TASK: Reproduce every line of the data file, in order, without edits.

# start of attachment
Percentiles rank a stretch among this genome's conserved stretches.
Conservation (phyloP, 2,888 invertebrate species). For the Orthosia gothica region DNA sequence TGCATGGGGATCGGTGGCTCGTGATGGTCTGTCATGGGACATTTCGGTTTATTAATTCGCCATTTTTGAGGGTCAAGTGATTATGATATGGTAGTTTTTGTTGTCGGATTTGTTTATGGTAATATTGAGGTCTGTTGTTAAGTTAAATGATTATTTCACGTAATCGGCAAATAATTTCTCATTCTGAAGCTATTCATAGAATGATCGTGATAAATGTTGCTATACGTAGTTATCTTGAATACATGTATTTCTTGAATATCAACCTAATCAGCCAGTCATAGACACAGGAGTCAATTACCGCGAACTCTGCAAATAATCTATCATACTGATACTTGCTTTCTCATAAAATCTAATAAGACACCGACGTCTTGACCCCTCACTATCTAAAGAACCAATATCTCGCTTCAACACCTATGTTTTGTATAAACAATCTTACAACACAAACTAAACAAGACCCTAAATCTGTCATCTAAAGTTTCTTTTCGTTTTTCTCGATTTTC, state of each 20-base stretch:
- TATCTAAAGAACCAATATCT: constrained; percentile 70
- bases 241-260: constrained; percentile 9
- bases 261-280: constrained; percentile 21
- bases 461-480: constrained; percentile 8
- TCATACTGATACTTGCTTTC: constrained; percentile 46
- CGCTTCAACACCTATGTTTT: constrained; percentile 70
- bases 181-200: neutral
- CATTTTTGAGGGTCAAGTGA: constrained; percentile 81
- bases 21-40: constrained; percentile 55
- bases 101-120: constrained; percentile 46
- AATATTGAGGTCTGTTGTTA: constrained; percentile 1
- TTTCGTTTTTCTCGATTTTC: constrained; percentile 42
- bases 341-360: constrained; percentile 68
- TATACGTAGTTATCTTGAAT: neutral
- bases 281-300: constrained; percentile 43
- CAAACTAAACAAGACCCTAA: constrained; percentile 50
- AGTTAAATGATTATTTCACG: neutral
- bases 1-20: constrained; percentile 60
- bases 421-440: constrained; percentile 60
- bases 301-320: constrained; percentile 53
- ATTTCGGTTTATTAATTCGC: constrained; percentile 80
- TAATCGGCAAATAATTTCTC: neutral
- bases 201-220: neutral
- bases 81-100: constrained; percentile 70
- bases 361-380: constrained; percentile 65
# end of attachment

Percentiles rank a stretch among this genome's conserved stretches.
Conservation (phyloP, 2,888 invertebrate species). For the Orthosia gothica region DNA sequence TGCATGGGGATCGGTGGCTCGTGATGGTCTGTCATGGGACATTTCGGTTTATTAATTCGCCATTTTTGAGGGTCAAGTGATTATGATATGGTAGTTTTTGTTGTCGGATTTGTTTATGGTAATATTGAGGTCTGTTGTTAAGTTAAATGATTATTTCACGTAATCGGCAAATAATTTCTCATTCTGAAGCTATTCATAGAATGATCGTGATAAATGTTGCTATACGTAGTTATCTTGAATACATGTATTTCTTGAATATCAACCTAATCAGCCAGTCATAGACACAGGAGTCAATTACCGCGAACTCTGCAAATAATCTATCATACTGATACTTGCTTTCTCATAAAATCTAATAAGACACCGACGTCTTGACCCCTCACTATCTAAAGAACCAATATCTCGCTTCAACACCTATGTTTTGTATAAACAATCTTACAACACAAACTAAACAAGACCCTAAATCTGTCATCTAAAGTTTCTTTTCGTTTTTCTCGATTTTC, state of each 20-base stretch:
- TATCTAAAGAACCAATATCT: constrained; percentile 70
- bases 241-260: constrained; percentile 9
- bases 261-280: constrained; percentile 21
- bases 461-480: constrained; percentile 8
- TCATACTGATACTTGCTTTC: constrained; percentile 46
- CGCTTCAACACCTATGTTTT: constrained; percentile 70
- bases 181-200: neutral
- CATTTTTGAGGGTCAAGTGA: constrained; percentile 81
- bases 21-40: constrained; percentile 55
- bases 101-120: constrained; percentile 46
- AATATTGAGGTCTGTTGTTA: constrained; percentile 1
- TTTCGTTTTTCTCGATTTTC: constrained; percentile 42
- bases 341-360: constrained; percentile 68
- TATACGTAGTTATCTTGAAT: neutral
- bases 281-300: constrained; percentile 43
- CAAACTAAACAAGACCCTAA: constrained; percentile 50
- AGTTAAATGATTATTTCACG: neutral
- bases 1-20: constrained; percentile 60
- bases 421-440: constrained; percentile 60
- bases 301-320: constrained; percentile 53
- ATTTCGGTTTATTAATTCGC: constrained; percentile 80
- TAATCGGCAAATAATTTCTC: neutral
- bases 201-220: neutral
- bases 81-100: constrained; percentile 70
- bases 361-380: constrained; percentile 65